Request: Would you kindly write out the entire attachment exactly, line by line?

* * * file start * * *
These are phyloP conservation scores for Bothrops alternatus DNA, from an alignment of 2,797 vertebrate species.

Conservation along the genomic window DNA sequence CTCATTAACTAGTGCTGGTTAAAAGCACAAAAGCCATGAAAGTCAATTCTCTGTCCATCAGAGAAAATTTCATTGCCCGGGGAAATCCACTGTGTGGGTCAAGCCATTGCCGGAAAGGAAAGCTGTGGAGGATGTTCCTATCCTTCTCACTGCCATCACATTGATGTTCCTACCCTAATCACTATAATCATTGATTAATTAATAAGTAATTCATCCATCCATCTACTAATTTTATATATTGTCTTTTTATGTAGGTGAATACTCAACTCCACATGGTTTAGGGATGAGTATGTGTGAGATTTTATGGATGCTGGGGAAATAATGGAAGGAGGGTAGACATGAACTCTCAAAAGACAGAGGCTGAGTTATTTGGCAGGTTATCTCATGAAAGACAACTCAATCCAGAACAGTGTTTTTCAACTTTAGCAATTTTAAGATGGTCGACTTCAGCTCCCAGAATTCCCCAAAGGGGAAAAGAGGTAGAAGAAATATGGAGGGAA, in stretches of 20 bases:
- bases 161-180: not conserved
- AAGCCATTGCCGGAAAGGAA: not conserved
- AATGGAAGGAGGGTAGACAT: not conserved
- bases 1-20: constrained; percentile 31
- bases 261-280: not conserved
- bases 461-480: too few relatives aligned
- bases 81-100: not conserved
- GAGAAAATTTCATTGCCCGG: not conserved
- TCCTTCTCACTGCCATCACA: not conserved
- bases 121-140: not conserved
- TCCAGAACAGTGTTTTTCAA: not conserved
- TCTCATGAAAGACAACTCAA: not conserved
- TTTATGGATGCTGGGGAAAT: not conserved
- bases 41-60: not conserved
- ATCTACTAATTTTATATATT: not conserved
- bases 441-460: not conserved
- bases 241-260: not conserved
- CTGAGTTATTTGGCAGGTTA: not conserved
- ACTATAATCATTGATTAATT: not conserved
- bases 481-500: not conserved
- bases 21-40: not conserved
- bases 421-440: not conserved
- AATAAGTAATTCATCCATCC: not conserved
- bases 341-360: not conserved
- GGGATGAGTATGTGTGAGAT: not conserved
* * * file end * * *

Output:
These are phyloP conservation scores for Bothrops alternatus DNA, from an alignment of 2,797 vertebrate species.

Conservation along the genomic window DNA sequence CTCATTAACTAGTGCTGGTTAAAAGCACAAAAGCCATGAAAGTCAATTCTCTGTCCATCAGAGAAAATTTCATTGCCCGGGGAAATCCACTGTGTGGGTCAAGCCATTGCCGGAAAGGAAAGCTGTGGAGGATGTTCCTATCCTTCTCACTGCCATCACATTGATGTTCCTACCCTAATCACTATAATCATTGATTAATTAATAAGTAATTCATCCATCCATCTACTAATTTTATATATTGTCTTTTTATGTAGGTGAATACTCAACTCCACATGGTTTAGGGATGAGTATGTGTGAGATTTTATGGATGCTGGGGAAATAATGGAAGGAGGGTAGACATGAACTCTCAAAAGACAGAGGCTGAGTTATTTGGCAGGTTATCTCATGAAAGACAACTCAATCCAGAACAGTGTTTTTCAACTTTAGCAATTTTAAGATGGTCGACTTCAGCTCCCAGAATTCCCCAAAGGGGAAAAGAGGTAGAAGAAATATGGAGGGAA, in stretches of 20 bases:
- bases 161-180: not conserved
- AAGCCATTGCCGGAAAGGAA: not conserved
- AATGGAAGGAGGGTAGACAT: not conserved
- bases 1-20: constrained; percentile 31
- bases 261-280: not conserved
- bases 461-480: too few relatives aligned
- bases 81-100: not conserved
- GAGAAAATTTCATTGCCCGG: not conserved
- TCCTTCTCACTGCCATCACA: not conserved
- bases 121-140: not conserved
- TCCAGAACAGTGTTTTTCAA: not conserved
- TCTCATGAAAGACAACTCAA: not conserved
- TTTATGGATGCTGGGGAAAT: not conserved
- bases 41-60: not conserved
- ATCTACTAATTTTATATATT: not conserved
- bases 441-460: not conserved
- bases 241-260: not conserved
- CTGAGTTATTTGGCAGGTTA: not conserved
- ACTATAATCATTGATTAATT: not conserved
- bases 481-500: not conserved
- bases 21-40: not conserved
- bases 421-440: not conserved
- AATAAGTAATTCATCCATCC: not conserved
- bases 341-360: not conserved
- GGGATGAGTATGTGTGAGAT: not conserved